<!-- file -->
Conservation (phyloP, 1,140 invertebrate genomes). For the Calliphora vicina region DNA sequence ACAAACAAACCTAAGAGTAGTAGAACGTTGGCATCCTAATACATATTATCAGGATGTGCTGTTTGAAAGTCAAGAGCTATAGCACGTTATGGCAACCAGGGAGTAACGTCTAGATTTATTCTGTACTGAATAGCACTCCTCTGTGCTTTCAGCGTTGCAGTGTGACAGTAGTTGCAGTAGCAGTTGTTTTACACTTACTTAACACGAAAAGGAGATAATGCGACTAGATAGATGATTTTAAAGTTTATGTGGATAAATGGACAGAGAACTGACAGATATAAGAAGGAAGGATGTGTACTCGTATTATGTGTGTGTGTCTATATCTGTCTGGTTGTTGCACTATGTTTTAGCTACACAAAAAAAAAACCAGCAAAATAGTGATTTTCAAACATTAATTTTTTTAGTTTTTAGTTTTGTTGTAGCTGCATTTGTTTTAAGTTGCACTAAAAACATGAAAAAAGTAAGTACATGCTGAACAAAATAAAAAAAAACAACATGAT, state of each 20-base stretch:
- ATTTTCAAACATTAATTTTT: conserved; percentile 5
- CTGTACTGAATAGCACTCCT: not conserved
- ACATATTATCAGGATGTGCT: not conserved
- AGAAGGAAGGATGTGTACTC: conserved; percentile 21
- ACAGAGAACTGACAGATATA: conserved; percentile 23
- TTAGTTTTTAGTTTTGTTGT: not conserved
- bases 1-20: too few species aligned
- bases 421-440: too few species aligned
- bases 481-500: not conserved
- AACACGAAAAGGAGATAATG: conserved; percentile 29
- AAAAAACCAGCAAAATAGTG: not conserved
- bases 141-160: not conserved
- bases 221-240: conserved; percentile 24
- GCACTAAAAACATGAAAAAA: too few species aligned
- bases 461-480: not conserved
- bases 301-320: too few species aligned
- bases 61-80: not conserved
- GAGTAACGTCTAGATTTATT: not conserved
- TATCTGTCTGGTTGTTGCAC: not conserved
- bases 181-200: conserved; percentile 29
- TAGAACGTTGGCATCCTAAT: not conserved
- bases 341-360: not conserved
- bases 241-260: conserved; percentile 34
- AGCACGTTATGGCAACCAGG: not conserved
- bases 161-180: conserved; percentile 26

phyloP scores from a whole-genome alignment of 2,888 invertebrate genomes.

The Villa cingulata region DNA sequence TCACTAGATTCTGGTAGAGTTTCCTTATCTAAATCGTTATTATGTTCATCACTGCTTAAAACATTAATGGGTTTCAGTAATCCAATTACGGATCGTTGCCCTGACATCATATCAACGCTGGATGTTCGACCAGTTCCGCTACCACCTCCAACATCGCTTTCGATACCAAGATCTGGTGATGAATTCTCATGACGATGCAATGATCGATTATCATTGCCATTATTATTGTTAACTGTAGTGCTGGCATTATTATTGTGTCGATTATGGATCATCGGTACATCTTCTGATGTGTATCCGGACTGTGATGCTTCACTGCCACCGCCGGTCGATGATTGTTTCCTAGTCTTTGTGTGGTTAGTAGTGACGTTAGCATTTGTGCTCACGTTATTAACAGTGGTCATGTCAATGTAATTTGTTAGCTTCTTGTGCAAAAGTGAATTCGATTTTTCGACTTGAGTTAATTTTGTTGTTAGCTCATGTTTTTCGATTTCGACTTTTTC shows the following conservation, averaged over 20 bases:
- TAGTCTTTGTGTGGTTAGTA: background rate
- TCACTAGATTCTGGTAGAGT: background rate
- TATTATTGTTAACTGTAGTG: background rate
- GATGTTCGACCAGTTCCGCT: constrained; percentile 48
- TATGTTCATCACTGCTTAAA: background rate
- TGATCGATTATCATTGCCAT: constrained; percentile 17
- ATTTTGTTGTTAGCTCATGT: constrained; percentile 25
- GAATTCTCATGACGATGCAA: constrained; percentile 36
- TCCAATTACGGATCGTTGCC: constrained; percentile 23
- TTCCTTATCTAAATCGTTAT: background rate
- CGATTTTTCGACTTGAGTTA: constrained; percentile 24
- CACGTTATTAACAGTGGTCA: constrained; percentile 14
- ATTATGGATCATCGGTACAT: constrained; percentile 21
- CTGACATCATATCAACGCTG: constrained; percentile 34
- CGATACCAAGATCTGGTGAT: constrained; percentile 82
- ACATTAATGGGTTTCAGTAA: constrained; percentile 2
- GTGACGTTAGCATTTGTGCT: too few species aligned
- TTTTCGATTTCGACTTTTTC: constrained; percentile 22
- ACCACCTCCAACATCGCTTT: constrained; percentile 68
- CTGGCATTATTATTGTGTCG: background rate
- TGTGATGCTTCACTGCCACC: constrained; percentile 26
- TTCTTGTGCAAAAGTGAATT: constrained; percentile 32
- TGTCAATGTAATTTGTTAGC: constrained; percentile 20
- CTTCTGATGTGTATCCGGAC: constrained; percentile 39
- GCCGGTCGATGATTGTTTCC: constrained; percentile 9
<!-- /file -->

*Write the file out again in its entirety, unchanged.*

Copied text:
Conservation (phyloP, 1,140 invertebrate genomes). For the Calliphora vicina region DNA sequence ACAAACAAACCTAAGAGTAGTAGAACGTTGGCATCCTAATACATATTATCAGGATGTGCTGTTTGAAAGTCAAGAGCTATAGCACGTTATGGCAACCAGGGAGTAACGTCTAGATTTATTCTGTACTGAATAGCACTCCTCTGTGCTTTCAGCGTTGCAGTGTGACAGTAGTTGCAGTAGCAGTTGTTTTACACTTACTTAACACGAAAAGGAGATAATGCGACTAGATAGATGATTTTAAAGTTTATGTGGATAAATGGACAGAGAACTGACAGATATAAGAAGGAAGGATGTGTACTCGTATTATGTGTGTGTGTCTATATCTGTCTGGTTGTTGCACTATGTTTTAGCTACACAAAAAAAAAACCAGCAAAATAGTGATTTTCAAACATTAATTTTTTTAGTTTTTAGTTTTGTTGTAGCTGCATTTGTTTTAAGTTGCACTAAAAACATGAAAAAAGTAAGTACATGCTGAACAAAATAAAAAAAAACAACATGAT, state of each 20-base stretch:
- ATTTTCAAACATTAATTTTT: conserved; percentile 5
- CTGTACTGAATAGCACTCCT: not conserved
- ACATATTATCAGGATGTGCT: not conserved
- AGAAGGAAGGATGTGTACTC: conserved; percentile 21
- ACAGAGAACTGACAGATATA: conserved; percentile 23
- TTAGTTTTTAGTTTTGTTGT: not conserved
- bases 1-20: too few species aligned
- bases 421-440: too few species aligned
- bases 481-500: not conserved
- AACACGAAAAGGAGATAATG: conserved; percentile 29
- AAAAAACCAGCAAAATAGTG: not conserved
- bases 141-160: not conserved
- bases 221-240: conserved; percentile 24
- GCACTAAAAACATGAAAAAA: too few species aligned
- bases 461-480: not conserved
- bases 301-320: too few species aligned
- bases 61-80: not conserved
- GAGTAACGTCTAGATTTATT: not conserved
- TATCTGTCTGGTTGTTGCAC: not conserved
- bases 181-200: conserved; percentile 29
- TAGAACGTTGGCATCCTAAT: not conserved
- bases 341-360: not conserved
- bases 241-260: conserved; percentile 34
- AGCACGTTATGGCAACCAGG: not conserved
- bases 161-180: conserved; percentile 26

phyloP scores from a whole-genome alignment of 2,888 invertebrate genomes.

The Villa cingulata region DNA sequence TCACTAGATTCTGGTAGAGTTTCCTTATCTAAATCGTTATTATGTTCATCACTGCTTAAAACATTAATGGGTTTCAGTAATCCAATTACGGATCGTTGCCCTGACATCATATCAACGCTGGATGTTCGACCAGTTCCGCTACCACCTCCAACATCGCTTTCGATACCAAGATCTGGTGATGAATTCTCATGACGATGCAATGATCGATTATCATTGCCATTATTATTGTTAACTGTAGTGCTGGCATTATTATTGTGTCGATTATGGATCATCGGTACATCTTCTGATGTGTATCCGGACTGTGATGCTTCACTGCCACCGCCGGTCGATGATTGTTTCCTAGTCTTTGTGTGGTTAGTAGTGACGTTAGCATTTGTGCTCACGTTATTAACAGTGGTCATGTCAATGTAATTTGTTAGCTTCTTGTGCAAAAGTGAATTCGATTTTTCGACTTGAGTTAATTTTGTTGTTAGCTCATGTTTTTCGATTTCGACTTTTTC shows the following conservation, averaged over 20 bases:
- TAGTCTTTGTGTGGTTAGTA: background rate
- TCACTAGATTCTGGTAGAGT: background rate
- TATTATTGTTAACTGTAGTG: background rate
- GATGTTCGACCAGTTCCGCT: constrained; percentile 48
- TATGTTCATCACTGCTTAAA: background rate
- TGATCGATTATCATTGCCAT: constrained; percentile 17
- ATTTTGTTGTTAGCTCATGT: constrained; percentile 25
- GAATTCTCATGACGATGCAA: constrained; percentile 36
- TCCAATTACGGATCGTTGCC: constrained; percentile 23
- TTCCTTATCTAAATCGTTAT: background rate
- CGATTTTTCGACTTGAGTTA: constrained; percentile 24
- CACGTTATTAACAGTGGTCA: constrained; percentile 14
- ATTATGGATCATCGGTACAT: constrained; percentile 21
- CTGACATCATATCAACGCTG: constrained; percentile 34
- CGATACCAAGATCTGGTGAT: constrained; percentile 82
- ACATTAATGGGTTTCAGTAA: constrained; percentile 2
- GTGACGTTAGCATTTGTGCT: too few species aligned
- TTTTCGATTTCGACTTTTTC: constrained; percentile 22
- ACCACCTCCAACATCGCTTT: constrained; percentile 68
- CTGGCATTATTATTGTGTCG: background rate
- TGTGATGCTTCACTGCCACC: constrained; percentile 26
- TTCTTGTGCAAAAGTGAATT: constrained; percentile 32
- TGTCAATGTAATTTGTTAGC: constrained; percentile 20
- CTTCTGATGTGTATCCGGAC: constrained; percentile 39
- GCCGGTCGATGATTGTTTCC: constrained; percentile 9